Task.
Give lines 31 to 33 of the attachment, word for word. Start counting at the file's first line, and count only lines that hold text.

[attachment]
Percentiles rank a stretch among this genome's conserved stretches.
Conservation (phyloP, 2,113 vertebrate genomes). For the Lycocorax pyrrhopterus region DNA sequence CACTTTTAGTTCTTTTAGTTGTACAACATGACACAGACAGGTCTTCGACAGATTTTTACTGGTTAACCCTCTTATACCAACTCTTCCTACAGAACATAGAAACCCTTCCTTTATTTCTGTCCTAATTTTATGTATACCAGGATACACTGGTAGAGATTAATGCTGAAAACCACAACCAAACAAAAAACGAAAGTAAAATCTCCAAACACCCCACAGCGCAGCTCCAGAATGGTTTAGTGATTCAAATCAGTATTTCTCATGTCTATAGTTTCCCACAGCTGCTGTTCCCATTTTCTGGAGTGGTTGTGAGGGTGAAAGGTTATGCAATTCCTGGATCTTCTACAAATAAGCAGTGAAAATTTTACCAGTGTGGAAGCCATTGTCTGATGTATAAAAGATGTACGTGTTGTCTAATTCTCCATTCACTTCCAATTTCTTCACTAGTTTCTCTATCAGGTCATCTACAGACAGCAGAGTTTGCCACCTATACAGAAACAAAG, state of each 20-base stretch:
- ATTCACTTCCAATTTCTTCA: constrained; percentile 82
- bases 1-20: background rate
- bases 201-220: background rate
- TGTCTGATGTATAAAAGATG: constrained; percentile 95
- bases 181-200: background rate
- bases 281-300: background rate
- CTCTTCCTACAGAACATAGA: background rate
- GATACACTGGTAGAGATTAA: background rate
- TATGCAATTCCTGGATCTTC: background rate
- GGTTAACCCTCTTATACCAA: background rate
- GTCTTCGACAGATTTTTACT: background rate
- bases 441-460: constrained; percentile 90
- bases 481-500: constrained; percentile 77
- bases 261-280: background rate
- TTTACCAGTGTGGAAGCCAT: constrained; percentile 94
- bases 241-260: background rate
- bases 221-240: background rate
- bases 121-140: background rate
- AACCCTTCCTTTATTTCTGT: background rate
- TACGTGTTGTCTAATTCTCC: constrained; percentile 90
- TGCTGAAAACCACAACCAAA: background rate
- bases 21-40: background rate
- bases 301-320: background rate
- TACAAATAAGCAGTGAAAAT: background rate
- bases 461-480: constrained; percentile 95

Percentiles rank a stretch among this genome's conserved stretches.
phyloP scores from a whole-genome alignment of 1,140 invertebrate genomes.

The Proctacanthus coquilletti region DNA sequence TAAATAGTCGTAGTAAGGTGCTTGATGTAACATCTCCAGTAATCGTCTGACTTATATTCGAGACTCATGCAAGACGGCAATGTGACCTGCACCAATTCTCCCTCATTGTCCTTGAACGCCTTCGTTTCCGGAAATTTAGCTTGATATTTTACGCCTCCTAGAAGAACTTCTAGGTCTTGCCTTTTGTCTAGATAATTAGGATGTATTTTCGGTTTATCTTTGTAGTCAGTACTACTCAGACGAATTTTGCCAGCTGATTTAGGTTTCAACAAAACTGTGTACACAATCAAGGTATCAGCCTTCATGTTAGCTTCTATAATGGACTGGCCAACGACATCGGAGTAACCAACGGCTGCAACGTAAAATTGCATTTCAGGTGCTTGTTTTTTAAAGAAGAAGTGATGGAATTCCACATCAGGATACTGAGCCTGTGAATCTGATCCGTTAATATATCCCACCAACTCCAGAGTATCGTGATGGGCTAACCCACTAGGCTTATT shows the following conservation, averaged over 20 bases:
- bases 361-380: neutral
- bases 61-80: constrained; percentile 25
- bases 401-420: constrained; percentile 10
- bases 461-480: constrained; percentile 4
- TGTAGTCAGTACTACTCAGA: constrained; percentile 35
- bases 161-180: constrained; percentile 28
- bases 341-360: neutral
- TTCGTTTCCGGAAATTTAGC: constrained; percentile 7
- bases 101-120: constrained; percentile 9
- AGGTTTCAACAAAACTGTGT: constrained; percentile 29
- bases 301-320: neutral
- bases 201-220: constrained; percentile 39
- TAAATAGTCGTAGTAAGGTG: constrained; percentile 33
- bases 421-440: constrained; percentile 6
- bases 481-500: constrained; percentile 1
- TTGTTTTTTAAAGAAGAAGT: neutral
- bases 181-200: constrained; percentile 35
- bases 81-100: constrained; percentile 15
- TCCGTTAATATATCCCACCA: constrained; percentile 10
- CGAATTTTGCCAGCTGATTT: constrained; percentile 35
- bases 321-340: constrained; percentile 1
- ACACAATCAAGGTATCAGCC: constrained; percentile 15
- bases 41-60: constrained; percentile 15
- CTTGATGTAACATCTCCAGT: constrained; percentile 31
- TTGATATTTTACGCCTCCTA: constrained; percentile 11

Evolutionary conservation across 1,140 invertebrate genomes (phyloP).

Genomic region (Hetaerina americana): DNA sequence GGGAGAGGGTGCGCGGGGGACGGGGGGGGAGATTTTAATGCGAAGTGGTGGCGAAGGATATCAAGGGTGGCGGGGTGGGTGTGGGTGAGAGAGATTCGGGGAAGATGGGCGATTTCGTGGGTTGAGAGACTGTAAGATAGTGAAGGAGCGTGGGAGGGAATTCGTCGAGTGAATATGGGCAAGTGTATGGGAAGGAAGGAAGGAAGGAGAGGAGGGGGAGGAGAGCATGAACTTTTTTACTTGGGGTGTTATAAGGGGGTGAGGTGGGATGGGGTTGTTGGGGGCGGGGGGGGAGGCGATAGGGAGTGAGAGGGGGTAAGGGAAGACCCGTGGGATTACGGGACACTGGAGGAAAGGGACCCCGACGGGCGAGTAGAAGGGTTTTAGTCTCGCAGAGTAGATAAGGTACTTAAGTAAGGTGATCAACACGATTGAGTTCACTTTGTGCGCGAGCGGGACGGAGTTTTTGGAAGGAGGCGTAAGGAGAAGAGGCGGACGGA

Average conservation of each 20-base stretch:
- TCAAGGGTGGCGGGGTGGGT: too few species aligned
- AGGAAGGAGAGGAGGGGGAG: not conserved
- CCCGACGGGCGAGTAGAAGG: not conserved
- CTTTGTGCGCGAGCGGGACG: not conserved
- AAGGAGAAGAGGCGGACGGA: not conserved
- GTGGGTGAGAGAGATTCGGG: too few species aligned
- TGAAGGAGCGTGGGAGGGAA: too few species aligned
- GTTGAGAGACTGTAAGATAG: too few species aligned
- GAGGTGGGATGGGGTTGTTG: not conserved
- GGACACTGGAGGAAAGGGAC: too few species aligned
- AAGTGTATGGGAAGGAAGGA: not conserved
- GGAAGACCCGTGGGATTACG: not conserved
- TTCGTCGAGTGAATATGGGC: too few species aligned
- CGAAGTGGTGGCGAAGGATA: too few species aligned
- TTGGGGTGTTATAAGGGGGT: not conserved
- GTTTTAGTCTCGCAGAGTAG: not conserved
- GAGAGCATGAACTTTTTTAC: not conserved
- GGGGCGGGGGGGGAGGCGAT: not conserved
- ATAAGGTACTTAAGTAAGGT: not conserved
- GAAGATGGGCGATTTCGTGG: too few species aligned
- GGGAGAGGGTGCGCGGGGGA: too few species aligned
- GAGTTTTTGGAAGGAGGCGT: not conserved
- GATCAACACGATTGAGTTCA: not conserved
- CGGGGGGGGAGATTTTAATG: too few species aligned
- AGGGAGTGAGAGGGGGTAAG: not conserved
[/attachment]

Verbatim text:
- bases 361-380: neutral
- bases 61-80: constrained; percentile 25
- bases 401-420: constrained; percentile 10